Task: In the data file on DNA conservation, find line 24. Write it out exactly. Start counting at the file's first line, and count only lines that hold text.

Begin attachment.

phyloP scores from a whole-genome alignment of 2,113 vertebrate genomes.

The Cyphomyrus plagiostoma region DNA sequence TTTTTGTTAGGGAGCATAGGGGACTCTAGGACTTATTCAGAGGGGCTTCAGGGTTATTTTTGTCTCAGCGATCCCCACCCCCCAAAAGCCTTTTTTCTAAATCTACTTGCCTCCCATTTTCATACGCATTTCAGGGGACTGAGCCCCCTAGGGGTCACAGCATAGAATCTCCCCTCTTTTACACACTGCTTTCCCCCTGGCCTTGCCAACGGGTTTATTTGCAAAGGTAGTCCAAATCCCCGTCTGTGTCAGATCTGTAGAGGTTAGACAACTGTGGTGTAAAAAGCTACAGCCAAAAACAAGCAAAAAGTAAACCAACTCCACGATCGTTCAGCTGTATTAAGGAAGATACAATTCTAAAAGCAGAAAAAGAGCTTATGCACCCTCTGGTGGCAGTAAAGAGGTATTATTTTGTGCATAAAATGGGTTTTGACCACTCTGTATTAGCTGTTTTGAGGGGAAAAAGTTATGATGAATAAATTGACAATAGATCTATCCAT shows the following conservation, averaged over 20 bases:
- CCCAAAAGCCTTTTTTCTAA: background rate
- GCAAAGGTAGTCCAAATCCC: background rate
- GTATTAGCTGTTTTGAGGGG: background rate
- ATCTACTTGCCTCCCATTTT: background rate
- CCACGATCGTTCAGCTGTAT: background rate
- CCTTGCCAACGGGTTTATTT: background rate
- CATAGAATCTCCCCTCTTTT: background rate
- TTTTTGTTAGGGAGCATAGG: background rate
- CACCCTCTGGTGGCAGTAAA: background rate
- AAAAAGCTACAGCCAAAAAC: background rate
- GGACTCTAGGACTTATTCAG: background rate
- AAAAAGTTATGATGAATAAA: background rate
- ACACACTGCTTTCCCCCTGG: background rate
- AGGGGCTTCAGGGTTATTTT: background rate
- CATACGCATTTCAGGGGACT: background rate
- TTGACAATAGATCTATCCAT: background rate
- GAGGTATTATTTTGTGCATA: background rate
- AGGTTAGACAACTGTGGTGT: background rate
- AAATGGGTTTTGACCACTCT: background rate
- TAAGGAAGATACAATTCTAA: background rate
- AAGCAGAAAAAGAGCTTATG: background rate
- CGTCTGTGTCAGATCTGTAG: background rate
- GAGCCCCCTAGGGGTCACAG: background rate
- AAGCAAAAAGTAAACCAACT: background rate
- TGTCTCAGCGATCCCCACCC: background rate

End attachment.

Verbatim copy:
- CGTCTGTGTCAGATCTGTAG: background rate